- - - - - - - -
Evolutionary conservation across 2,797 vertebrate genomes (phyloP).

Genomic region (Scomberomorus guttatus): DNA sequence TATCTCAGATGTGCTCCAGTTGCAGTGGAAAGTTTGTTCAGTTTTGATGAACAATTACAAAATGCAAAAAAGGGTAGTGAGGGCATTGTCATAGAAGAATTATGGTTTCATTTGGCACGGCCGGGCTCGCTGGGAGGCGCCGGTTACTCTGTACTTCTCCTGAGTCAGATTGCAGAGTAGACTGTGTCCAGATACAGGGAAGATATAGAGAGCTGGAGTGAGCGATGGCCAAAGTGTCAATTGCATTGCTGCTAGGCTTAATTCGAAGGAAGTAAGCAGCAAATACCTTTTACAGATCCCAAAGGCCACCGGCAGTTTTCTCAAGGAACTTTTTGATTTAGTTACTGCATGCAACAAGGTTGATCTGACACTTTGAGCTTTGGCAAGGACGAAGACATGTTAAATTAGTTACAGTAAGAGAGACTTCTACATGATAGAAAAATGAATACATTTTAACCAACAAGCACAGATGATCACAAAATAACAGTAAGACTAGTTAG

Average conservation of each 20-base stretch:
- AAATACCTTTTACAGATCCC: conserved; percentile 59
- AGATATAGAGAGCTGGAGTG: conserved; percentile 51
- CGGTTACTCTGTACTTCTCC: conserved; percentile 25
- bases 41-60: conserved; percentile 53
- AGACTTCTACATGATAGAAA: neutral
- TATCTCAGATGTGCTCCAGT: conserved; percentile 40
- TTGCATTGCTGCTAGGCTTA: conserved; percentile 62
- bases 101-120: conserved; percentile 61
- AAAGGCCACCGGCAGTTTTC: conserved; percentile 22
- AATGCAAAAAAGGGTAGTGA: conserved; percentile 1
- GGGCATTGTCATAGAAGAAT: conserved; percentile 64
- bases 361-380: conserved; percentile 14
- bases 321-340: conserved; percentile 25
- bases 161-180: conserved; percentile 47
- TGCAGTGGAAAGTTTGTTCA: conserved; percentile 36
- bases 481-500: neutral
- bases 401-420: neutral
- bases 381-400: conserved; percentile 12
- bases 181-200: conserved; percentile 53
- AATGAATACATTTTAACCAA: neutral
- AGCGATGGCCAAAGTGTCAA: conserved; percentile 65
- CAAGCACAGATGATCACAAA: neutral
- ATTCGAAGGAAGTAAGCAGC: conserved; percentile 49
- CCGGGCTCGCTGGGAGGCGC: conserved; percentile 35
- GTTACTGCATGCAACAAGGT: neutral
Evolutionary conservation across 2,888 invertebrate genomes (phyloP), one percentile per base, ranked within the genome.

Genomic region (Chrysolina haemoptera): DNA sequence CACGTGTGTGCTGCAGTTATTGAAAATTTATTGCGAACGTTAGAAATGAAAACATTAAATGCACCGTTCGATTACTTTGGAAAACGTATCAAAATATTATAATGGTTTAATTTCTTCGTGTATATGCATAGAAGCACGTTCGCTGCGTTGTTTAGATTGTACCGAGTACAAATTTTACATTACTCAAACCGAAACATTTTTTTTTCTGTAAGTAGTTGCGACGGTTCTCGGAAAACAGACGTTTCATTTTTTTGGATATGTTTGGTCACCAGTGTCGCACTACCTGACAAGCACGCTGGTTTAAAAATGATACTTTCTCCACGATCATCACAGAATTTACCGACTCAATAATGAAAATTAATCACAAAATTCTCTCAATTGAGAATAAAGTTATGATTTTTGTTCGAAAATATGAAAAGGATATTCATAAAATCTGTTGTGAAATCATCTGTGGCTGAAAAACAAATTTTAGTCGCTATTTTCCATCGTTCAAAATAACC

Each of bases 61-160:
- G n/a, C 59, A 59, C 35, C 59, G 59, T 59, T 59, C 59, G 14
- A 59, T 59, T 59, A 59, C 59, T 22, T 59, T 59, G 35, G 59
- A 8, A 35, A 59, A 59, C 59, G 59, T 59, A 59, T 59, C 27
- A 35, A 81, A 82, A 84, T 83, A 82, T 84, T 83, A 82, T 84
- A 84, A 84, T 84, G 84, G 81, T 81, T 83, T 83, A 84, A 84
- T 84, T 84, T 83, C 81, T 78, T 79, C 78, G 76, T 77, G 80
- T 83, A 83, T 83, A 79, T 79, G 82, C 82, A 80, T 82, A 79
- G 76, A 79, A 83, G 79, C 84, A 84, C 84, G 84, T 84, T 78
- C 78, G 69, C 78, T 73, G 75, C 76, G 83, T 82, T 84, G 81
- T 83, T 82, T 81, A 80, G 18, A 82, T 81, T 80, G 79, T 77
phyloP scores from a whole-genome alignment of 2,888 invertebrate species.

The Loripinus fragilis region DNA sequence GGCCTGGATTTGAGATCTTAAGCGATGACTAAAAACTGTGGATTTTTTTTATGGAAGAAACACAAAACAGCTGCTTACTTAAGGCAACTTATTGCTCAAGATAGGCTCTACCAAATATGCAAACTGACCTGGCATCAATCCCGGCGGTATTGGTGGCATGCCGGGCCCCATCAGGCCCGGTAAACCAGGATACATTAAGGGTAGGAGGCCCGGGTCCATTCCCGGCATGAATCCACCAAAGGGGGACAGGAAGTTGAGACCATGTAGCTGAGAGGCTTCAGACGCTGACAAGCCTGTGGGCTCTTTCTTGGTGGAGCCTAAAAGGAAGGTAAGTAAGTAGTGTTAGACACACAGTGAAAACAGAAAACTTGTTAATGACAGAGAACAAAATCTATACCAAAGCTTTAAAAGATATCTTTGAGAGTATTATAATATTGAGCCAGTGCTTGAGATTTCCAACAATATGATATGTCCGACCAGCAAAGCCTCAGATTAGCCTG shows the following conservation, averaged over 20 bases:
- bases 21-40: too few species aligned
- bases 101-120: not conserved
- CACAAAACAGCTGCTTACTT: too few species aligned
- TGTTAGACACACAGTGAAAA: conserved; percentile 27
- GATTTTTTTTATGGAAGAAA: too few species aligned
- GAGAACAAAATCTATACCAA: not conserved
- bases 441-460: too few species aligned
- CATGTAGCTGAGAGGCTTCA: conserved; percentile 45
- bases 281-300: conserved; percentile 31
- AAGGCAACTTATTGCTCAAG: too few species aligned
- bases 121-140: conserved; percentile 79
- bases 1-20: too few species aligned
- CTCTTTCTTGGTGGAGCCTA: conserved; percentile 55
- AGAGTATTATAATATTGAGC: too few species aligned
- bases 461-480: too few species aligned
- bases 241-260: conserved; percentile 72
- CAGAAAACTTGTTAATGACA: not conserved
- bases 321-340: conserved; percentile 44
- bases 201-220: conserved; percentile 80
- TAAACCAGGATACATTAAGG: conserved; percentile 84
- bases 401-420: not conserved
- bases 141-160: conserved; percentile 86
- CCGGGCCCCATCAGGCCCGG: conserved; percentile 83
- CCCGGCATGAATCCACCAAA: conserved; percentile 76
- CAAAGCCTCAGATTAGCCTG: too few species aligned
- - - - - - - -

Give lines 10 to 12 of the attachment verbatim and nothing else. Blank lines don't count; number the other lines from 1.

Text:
- TTGCATTGCTGCTAGGCTTA: conserved; percentile 62
- bases 101-120: conserved; percentile 61
- AAAGGCCACCGGCAGTTTTC: conserved; percentile 22